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Interviews : Ariel Sigler Amaya

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Interviewed March 2011

Ariel Sigler Amaya was a teacher and an accomplished amateur boxer in his native Cuba. After he began speaking out in favor of democratic reforms, he became one of the 75 dissidents arrested in the Black Spring of 2003 and was convicted of having acted “against the independence or territorial integrity of the state.” In prison he suffered torture and other forms of ill treatment.

By the time of his release in 2010, Sigler’s weight had gone down from 205 to 117 pounds. Once in excellent physical shape, he suffered from a variety of medical conditions resulting from his treatment in prison and his friends and family members feared he was near death. After arriving in the United States, he gradually began regaining his strength and began walking with a cane instead of using a wheelchair.

Sigler remains a vigorous advocate of freedom and democracy, not only for his fellow Cubans but also for others living in countries with totalitarian and highly authoritarian governments around the world. 

Well, the conditions of life in prison are bad anywhere in the world. But if we analyze the situation in Cuba, it is even worse. The prisons in Cuba are inhumane because the prisoners, in this case, we dissidents, were living together with ordinary prisoners, that is to say, there was no sort of distinction. It’s not that we were in one place and the ordinary prisoners in another; we were living together with highly dangerous prisoners, prisoners that have murdered, sometimes committed even more than one murder, but it just didn’t matter.

We are not criminals, we have committed no offense, but if you mix us with them, just imagine those people inside of prison, imagine how they live, and we had to pay for that lifestyle too. So well, regarding drinking water, I’ll explain it like this because really, I’ve said it a number of times, and its´ necessary for people to hear about how someone lives in prison. The drinking water comes from a dam. A dam is defined as a large basin where you store water, that is, stagnant water, and that’s where the water we drink in prison comes from.

Basically it has no chemicals, and by chemicals I mean something used to remove the bacteria, viruses or other contaminants. And you drink it from the turco; turco is defined as the place where you relieve yourself, that is: a hole on the floor where you bend down and to relieve yourself. This hole on the ground is only about a foot away from where you drink water. A foot is what separates your bathroom from the little tube on the wall from where you drink your water. I explain this because maybe people think that it is like an ordinary bathroom that has a toilet, no, none of that.

So, you have to get your water from there. You get 5 minutes a day, that are nowhere near 5 minutes, to get your water to drink, to shower and for anything else you might need it for. At the same time this water contaminates even more when it falls into the hole. The water from the pipe is already mixed with mud and is black, full of bacteria and viruses. That is concerning water. Regarding food, if you can call it that, its´ impossible to talk about.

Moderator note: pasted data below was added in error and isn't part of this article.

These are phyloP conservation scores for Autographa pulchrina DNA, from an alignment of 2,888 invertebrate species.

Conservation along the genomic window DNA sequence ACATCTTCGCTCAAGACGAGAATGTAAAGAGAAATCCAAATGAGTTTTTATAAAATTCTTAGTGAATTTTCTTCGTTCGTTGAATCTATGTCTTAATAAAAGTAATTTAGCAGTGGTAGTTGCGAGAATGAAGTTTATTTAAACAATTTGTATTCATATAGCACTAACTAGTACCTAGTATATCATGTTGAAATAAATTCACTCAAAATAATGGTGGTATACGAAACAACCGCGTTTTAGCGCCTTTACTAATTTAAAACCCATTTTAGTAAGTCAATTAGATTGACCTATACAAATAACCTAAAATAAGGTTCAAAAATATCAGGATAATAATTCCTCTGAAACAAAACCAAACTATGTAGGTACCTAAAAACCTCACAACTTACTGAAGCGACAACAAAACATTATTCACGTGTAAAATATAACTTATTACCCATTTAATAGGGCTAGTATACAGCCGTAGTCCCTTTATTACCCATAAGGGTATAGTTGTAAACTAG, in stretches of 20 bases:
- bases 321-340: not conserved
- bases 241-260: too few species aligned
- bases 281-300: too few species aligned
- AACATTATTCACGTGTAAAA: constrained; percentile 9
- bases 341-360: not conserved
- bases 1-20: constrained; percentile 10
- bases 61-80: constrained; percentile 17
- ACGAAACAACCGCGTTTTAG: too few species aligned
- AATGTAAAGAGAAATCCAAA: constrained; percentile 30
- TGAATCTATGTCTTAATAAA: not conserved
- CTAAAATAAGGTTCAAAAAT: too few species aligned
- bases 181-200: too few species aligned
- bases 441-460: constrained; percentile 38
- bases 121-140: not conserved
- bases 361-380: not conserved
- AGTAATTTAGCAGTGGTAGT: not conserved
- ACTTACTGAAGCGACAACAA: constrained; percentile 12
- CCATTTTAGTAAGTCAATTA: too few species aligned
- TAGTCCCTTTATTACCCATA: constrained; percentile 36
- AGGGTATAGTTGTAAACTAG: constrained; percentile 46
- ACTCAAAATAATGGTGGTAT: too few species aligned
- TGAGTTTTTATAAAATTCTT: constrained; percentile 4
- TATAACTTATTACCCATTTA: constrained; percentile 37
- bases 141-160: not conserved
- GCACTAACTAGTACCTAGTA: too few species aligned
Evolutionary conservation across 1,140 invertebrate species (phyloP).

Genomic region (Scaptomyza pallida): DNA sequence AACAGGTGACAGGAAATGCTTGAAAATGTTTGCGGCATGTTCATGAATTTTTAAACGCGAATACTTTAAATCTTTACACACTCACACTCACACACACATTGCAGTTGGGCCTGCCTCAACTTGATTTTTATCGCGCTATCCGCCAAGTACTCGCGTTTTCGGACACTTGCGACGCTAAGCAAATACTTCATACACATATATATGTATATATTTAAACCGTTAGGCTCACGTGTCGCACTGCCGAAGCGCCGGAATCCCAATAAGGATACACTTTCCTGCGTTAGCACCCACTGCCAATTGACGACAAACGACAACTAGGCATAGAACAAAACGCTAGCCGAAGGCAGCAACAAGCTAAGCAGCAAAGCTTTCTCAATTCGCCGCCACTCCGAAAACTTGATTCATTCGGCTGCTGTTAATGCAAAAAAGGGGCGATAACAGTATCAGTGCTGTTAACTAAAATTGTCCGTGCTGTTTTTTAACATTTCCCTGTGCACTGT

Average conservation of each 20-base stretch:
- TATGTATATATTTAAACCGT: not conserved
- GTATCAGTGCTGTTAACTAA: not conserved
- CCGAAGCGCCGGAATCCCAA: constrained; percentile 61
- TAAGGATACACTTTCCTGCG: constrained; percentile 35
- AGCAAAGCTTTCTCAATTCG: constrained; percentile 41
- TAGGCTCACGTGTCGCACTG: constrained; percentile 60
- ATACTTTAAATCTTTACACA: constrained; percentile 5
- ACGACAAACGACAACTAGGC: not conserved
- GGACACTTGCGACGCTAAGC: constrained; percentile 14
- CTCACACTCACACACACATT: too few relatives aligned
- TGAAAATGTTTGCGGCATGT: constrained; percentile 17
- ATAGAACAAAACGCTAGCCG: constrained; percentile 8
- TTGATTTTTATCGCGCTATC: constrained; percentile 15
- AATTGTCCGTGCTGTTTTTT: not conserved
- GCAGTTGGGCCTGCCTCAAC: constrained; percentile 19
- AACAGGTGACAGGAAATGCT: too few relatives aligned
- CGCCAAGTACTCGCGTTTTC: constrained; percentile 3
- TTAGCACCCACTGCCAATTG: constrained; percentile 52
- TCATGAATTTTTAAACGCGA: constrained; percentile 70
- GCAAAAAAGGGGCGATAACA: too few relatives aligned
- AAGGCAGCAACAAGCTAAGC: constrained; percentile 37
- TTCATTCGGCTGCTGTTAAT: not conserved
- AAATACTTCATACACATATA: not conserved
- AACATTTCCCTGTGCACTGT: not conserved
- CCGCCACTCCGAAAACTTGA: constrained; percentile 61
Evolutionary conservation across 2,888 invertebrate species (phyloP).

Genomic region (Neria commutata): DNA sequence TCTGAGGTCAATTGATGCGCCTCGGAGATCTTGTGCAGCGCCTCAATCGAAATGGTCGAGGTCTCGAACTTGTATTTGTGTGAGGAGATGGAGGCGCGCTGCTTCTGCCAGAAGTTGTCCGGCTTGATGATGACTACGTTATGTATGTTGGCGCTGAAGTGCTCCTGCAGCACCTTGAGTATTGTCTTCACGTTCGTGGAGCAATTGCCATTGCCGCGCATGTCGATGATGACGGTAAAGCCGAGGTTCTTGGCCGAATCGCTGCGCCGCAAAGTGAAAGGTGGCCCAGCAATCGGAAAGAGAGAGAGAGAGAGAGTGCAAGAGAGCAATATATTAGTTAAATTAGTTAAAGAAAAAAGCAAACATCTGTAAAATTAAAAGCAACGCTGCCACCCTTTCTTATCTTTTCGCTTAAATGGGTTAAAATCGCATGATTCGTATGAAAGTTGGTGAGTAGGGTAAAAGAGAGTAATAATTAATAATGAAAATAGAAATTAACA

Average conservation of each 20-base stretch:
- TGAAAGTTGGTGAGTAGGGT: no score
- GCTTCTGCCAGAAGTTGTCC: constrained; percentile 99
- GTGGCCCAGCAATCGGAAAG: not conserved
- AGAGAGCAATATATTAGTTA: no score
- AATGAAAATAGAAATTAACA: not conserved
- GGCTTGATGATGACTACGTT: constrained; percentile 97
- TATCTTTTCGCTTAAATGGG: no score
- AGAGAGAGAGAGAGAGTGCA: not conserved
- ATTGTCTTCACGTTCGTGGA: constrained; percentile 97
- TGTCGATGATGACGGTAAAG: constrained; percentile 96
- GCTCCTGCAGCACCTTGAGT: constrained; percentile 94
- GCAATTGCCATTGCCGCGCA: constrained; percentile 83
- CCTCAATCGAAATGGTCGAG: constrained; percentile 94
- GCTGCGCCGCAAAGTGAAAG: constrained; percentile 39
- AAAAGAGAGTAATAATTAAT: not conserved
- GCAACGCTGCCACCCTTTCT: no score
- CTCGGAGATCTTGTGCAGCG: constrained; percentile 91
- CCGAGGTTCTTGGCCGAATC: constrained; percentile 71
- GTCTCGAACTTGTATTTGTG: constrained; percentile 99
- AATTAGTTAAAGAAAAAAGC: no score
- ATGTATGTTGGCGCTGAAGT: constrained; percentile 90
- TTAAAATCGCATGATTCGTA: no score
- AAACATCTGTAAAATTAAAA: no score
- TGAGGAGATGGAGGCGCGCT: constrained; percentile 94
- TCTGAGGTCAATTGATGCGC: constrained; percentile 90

I don’t know if you’ve heard of patipanza, this is what we call the dish. Patipanza is animal waste, what you throw away: the paws and the stomach. That is what’s given to the prisoner and many times, putrefied, with a bad smell. You can’t eat it; you smell it and it’s impossible to eat it. In the morning you receive a piece of round bread and hot water with sugar and that’s all you get from 5 to 11 in the morning.

And if we talk about health it is even worse. Why? Because I was at the place where the doctor received the prisoners. I was lucky to have been able to see this because now I am an eyewitness. With only one syringe, only one needle, they sometimes injected up to 4 or 5 prisoners without sterilizing it, washing it, nothing. I saw that. The doctors that give medical attention in a prison are very young, recently graduated with no experience. In other words, they go there to learn.

It is like going to a rat laboratory to learn. If they kill someone it’s ok, because they are prisoners, they are criminals, it doesn’t matter. If something happened to the prisoners, if they get infected with a disease, it also doesn’t matter. Now an even more important aspect is the repression within prisons. For the prison and people in charge of it there are two types of torture. Physical torture, that is to say, beatings. There is a round bat called tonfa. With that bat they hit you in the back, and they use their boots to knock your teeth out and to hit you in the head. That is the physical abuse.

Then you are taken to a cell until you heal, until the bruises can’t be noticed. You are not taken out to be around other inmates, so they can’t see the beating you were submitted to or see your bruises. The other torture is the psychological one. This is the one they use the most. What does psychological torture consist of? They lock you in a solitary cell where you have no communication of any kind, no communication with inmates, no communication with guards. Months and months go by without any communication. Sometimes with no electricity, no water, no bathroom. The objective is to destabilize you so one way or another so you stop thinking the way you do, so they can break you down. These are the two types of torture that exist within a prison. Some are used more than others.